BERLIN - Germany’s Bayer apologized Sunday after revelations in France that its subsidiary Monsanto had a PR agency collate lists of politicians, scientists and journalists and their views on pesticides and GM crops.
The German agro-chemicals and drugs giant, which finalized the acquisition of the U.S. company Monsanto last year, said that “following an initial review, we understand that this initiative has raised concerns and criticism.
“This is not the way Bayer seeks dialogue with society and stakeholders. We apologize for this behavior,” it said in a statement, adding that it had no indication that the lists had “violated any legal provisions.
French authorities have opened a preliminary inquiry into claims Monsanto had information illegally collected on the views and pliability of hundreds of high-profile figures and media outlets.
Monsanto allegedly had public relations agency FleishmanHillard draw up files on their opinions on the controversial weedkiller glyphosate and on genetically modified crops.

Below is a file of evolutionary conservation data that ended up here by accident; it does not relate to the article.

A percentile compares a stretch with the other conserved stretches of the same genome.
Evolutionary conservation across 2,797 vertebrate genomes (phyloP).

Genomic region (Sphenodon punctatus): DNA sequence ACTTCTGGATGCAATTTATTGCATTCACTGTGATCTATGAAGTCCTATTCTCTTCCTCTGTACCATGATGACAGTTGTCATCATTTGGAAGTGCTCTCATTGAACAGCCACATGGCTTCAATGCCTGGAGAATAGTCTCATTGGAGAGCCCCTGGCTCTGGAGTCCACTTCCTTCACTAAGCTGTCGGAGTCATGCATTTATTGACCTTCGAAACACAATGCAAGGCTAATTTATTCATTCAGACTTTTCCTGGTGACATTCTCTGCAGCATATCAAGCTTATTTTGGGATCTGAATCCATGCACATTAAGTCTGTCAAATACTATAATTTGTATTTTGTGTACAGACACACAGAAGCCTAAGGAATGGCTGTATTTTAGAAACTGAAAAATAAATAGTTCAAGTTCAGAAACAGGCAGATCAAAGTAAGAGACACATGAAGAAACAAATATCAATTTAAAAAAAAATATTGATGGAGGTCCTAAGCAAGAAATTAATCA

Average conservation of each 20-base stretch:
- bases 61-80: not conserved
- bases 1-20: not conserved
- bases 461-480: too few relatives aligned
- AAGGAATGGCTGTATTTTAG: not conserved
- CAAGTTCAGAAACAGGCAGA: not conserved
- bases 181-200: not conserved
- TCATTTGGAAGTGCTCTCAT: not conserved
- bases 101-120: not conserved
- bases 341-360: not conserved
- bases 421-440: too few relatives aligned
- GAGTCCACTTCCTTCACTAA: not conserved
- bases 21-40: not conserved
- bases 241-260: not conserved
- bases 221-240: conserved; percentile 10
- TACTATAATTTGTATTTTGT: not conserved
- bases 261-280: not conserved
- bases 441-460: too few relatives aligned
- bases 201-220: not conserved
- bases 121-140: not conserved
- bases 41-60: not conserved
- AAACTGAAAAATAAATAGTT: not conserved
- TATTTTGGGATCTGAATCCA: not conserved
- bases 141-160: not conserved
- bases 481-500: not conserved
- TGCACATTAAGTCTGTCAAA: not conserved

Bayer said it had suspended cooperation with the external service provider for now. It also pledged to ask a law firm to evaluate the allegations, to fully inform all the persons involved, and to “fully support” the French public prosecutor’s office.
Paris judicial police has said it would carry out the probe following a complaint by the daily Le Monde and one of its journalists, whose names appear on the list, the Paris prosecutor’s office said.
Two anti-pesticide NGOs — Foodwatch and Generations Futures — were also preparing to lodge legal complaints.
The investigators will look into the possible “collection of personal information by fraudulent, unfair or illicit means.
Information was collected on their views on pesticides and on Monsanto as well as their leisure pursuits, addresses and phone numbers, according to the France 2 public television.
Glyphosate developer Monsanto was convicted in the United States in 2018 and 2019 of not taking necessary steps to warn of the potential risks of Roundup — their weedkiller containing the chemical, which two California juries found caused cancer in two users.
Bayer announced last month that over 13,000 lawsuits related to the weedkiller had been launched in the U.S.